Philadelphia in Philadelphia County, Pennsylvania — The American Northeast (Mid-Atlantic)
Second Bank of the United States
Here stands the Second Bank of the United States. Established in 1816 to hold government deposits and regulate currency, it dominated American finance for more than a decade.
The temple-like bank had both priest and heretics. Bank President Nicholas Biddle preached the value of the bank, while U.S. President Andrew Jackson decried it as a “hydra of corruption.” The “temple” was looted of its treasure when Jackson vetoed the recharter of the bank, distributing government deposits to smaller banks.
Now, long after the passions of finance and philosophy have subsided, we recognize the architecture—not the institution—as the real treasure of the Bank. Designed by William Strickland, it has been called the finest example of Greek Revival architecture in the United States.
Erected by Independence National Historical Park.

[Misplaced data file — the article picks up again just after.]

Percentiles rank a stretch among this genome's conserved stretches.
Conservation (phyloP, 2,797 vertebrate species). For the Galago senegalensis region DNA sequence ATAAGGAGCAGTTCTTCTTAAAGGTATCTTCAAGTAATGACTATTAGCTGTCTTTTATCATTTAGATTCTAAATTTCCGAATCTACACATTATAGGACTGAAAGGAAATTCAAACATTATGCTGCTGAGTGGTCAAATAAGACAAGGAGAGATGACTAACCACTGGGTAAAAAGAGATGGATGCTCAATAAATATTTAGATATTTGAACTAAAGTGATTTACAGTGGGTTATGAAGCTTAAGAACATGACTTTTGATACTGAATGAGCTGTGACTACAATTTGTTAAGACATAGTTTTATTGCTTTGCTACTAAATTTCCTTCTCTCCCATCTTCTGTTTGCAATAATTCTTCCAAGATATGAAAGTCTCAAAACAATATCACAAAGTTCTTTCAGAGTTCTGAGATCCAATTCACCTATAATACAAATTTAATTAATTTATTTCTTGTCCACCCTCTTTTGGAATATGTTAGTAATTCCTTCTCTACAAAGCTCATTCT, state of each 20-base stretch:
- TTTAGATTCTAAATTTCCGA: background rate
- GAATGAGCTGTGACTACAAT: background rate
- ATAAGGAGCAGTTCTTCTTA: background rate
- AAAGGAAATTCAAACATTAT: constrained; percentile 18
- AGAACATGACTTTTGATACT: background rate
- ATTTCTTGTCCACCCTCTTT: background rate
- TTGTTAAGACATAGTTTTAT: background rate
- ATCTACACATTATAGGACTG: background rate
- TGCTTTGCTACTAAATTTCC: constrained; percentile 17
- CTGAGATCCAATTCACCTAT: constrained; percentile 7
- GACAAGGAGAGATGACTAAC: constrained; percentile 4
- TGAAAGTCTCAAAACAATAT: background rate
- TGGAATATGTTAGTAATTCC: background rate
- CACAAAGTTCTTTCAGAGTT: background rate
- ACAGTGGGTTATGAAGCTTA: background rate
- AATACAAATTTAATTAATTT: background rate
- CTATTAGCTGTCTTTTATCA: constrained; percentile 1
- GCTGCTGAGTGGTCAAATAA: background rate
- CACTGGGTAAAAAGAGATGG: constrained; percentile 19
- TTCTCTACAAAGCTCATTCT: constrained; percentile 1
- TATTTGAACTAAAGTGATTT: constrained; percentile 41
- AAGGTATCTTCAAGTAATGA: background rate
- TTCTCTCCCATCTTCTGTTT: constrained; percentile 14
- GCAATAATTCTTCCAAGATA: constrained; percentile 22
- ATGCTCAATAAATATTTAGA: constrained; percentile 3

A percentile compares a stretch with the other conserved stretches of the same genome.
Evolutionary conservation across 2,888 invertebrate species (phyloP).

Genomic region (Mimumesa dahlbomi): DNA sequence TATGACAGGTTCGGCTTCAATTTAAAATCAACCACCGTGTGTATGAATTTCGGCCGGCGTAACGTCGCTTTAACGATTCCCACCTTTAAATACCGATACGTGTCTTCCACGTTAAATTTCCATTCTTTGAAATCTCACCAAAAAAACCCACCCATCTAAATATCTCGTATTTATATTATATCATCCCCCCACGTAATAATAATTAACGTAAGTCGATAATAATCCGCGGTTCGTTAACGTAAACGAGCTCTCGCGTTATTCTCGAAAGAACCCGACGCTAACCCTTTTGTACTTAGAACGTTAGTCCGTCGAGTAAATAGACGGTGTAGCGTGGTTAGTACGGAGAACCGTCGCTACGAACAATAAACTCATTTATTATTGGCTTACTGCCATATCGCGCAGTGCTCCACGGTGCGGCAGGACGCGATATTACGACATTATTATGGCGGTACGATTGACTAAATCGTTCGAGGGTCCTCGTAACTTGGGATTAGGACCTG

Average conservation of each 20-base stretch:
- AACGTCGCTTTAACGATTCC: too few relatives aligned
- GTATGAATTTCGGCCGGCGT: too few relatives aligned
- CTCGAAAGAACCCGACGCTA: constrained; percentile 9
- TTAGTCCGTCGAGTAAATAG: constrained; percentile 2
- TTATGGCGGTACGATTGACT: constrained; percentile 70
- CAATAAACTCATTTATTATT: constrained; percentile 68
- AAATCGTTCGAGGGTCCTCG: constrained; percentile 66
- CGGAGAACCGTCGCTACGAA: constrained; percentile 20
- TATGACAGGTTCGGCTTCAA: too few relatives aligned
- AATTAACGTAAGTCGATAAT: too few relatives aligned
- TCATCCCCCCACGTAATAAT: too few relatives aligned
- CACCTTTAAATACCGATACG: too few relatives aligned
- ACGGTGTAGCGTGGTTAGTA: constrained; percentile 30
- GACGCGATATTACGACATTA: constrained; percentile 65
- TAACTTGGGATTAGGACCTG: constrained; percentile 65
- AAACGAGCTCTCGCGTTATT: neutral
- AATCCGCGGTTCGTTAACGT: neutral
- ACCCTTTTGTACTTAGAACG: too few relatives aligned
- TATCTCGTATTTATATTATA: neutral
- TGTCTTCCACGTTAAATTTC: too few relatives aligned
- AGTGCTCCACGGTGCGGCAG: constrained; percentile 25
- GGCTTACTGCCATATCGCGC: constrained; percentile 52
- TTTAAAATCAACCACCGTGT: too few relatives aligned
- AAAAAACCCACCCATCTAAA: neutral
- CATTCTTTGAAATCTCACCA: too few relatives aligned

Location. 39° 56.895′ N, 75° 8.894′ W. Marker is in Philadelphia, Pennsylvania, in Philadelphia County. Marker can be reached from Independence Mall. Click for map. Marker is near the southeast corner of
Other nearby markers. At least 8 other markers are within walking distance of this marker. Quaker Meeting House Site (within shouting distance of this marker); Robert Morris (1734 - 1806) (within shouting distance of this marker); A Street Scene in the Capital City (within shouting distance of this marker); Philosophical Hall (within shouting distance of this marker); Quaker School Site (within shouting distance of this marker); The Signer (about 300 feet away, measured in a direct line); Carpenters' Hall (about 300 feet away); A Working-Class House in the Capital City (about 300 feet away). Click for a list of all markers in Philadelphia.
More about this marker. Photos of President Andrew Jackson and Bank President Nicholas Biddle.
Categories. • Government • Industry & Commerce • Notable Buildings • Notable Persons • Politics •
Credits. This page originally submitted on , by Bill Pfingsten of Bel Air, Maryland. This page has been viewed 1,110 times since then and 57 times this year. Photos: 1, 2. submitted on , by Bill Pfingsten of Bel Air, Maryland. 3. submitted on , by John K. Robinson of Harrisburg, Pennsylvania. This page was last revised on June 16, 2016.